More importantly this is my platform to help some amazing people. The reason I do anything is to make a difference and I wanted this site to get the backs of the many wonderful folks from the Chicago shows I have met and fallen in love with. Except Jeff Hephner, because Jeff knows I already adore him as one of my best friends. And Philip Winchester, who is my other best friend and equally worthy of adoration. But there’s Joe and Colleen Chappelle and their whole family, and Randy Flagler and Tony Ferraris on Fire, and Monica Barbaro who’s working with Philip on Justice. And not to keep name-dropping Patti but I so admire her and her strength, and she’s married to Colin Donnell, who I’m pretty sure is basically a unicorn with all the things he can do and who has graciously put up with me while I’ve squealed in his direction..

These are great people aside from being amazing talents, and I’ve made it my mission to make sure they get the support and attention they deserve. That’s what I do. I help people.

One Chicago Center is a huge weight on my back. I now write for four different FanSided sites (FanSided.com, Hidden Remote, Local POV and 1CC) as well as TV Fanatic, AXS.com and Pure Fandom. That’s a lot of articles. No one in the entire FanSided company writes for more than three sites. And I’ve had some of my friends tell me that they didn’t think I could do it. So you know what I did?

I wrote 70 articles this week. In 4 days since we got Monday off as a holiday. That’s 13.5 articles per day. Suck it, skepticism.

And you know what? I feel good; well, not totally good since I’m now into my third month with bronchitis and a sinus infection and on three different prescription drugs, but I’m not exhausted. My hands aren’t falling off. In fact I’m ready to keep writing. I don’t know what’s gotten into me (maybe it’s the codeine) but rawr.

Photo Credit: Steve Wilkie/SyFy
I love this photo. I call it my action hero shot. Thanks to Steve Wilkie from SyFy for making me look so badass.

So I’ve decided I’m just going to run at things this year. You may know I spent most of 2016 writing a half-hour sitcom project for Jeff, because I am that kind of person. I write 36 half-hour scripts just to entertain my friends. Anyway, that went really well and I kind of cried at the end of it, so for 2017 I’ve decided that I’m going to do it again. There is an hour-long TV show I created when I was 15 and have wanted to revisit for years because I love the idea even if I really sucked at it, and so I’m going to rework it and start it from scratch. If you need me I will be buried under books about the FBI and NYPD and probably texting Jeff to see if he wants to play a role in this show too.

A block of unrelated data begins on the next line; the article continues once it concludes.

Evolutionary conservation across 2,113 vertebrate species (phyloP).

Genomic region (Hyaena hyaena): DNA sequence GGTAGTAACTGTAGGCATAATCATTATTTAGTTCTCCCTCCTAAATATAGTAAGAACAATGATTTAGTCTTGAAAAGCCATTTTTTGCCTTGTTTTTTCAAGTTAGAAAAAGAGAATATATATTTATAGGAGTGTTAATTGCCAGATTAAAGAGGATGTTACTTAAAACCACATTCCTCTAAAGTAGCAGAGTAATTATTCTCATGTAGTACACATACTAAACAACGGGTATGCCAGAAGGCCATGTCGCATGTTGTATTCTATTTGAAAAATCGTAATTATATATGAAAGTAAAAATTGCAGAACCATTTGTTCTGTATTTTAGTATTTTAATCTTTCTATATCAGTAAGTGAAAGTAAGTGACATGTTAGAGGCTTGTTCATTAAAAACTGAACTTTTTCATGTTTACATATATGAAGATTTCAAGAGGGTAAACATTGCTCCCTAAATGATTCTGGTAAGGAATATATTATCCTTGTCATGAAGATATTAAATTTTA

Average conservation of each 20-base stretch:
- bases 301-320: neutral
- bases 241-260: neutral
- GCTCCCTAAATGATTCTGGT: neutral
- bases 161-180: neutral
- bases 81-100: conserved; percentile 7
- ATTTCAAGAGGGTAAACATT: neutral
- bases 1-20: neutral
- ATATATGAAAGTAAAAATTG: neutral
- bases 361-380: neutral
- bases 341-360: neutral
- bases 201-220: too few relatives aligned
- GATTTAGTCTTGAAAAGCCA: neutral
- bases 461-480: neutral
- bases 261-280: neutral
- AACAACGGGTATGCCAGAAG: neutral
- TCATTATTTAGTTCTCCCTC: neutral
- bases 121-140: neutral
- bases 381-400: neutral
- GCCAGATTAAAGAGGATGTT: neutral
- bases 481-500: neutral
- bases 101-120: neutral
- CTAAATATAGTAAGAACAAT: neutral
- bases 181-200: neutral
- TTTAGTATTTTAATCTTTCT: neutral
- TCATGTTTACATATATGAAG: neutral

What 2016 did was remind me how much I love screenwriting. Like, love it. It’s the thing that I was probably put on this earth to do. I had the most amazing time putting together those 36 episodes and making myself laugh at jokes and writing parts for my friends and then texting them to see if they’d actually say that weird thing I just made them say. So I’ve had this idea I’ve always wanted to do, and I’m going to go and do it, even if it’s twice as long and five times more complicated because clearly I’ve proven I still know how to finish a script.

This is going to be that kind of year. I’m going to take on every challenge and see what happens. I probably won’t get to 36 hour-long episodes by December but I’m going to at least get a few. I may not write 70 posts every week but I’m going to do a lot.

Most importantly I’ve decided to stop apologizing. One thing I’ve learned from spending time with and around the likes of Patti, Colin, Jeff and everyone else I met last year is that I’m pretty awesome. I’ve accomplished a lot and I’ve found people who actually want to spend time with me. People who I think are way too cool for me. So if they obviously like me the least I can do is like me and stop apologizing for stupid little things that don’t matter.

I’m doing stuff I was never supposed to do. Like breathing. And breaking writing records. And having Adam Levine sing part of “Misery” to me on New Year’s Eve. So screw it, I’m just going to run at all this already.

And if this is what the first couple of days hold for me, I can’t wait to see what the rest of the year has in store.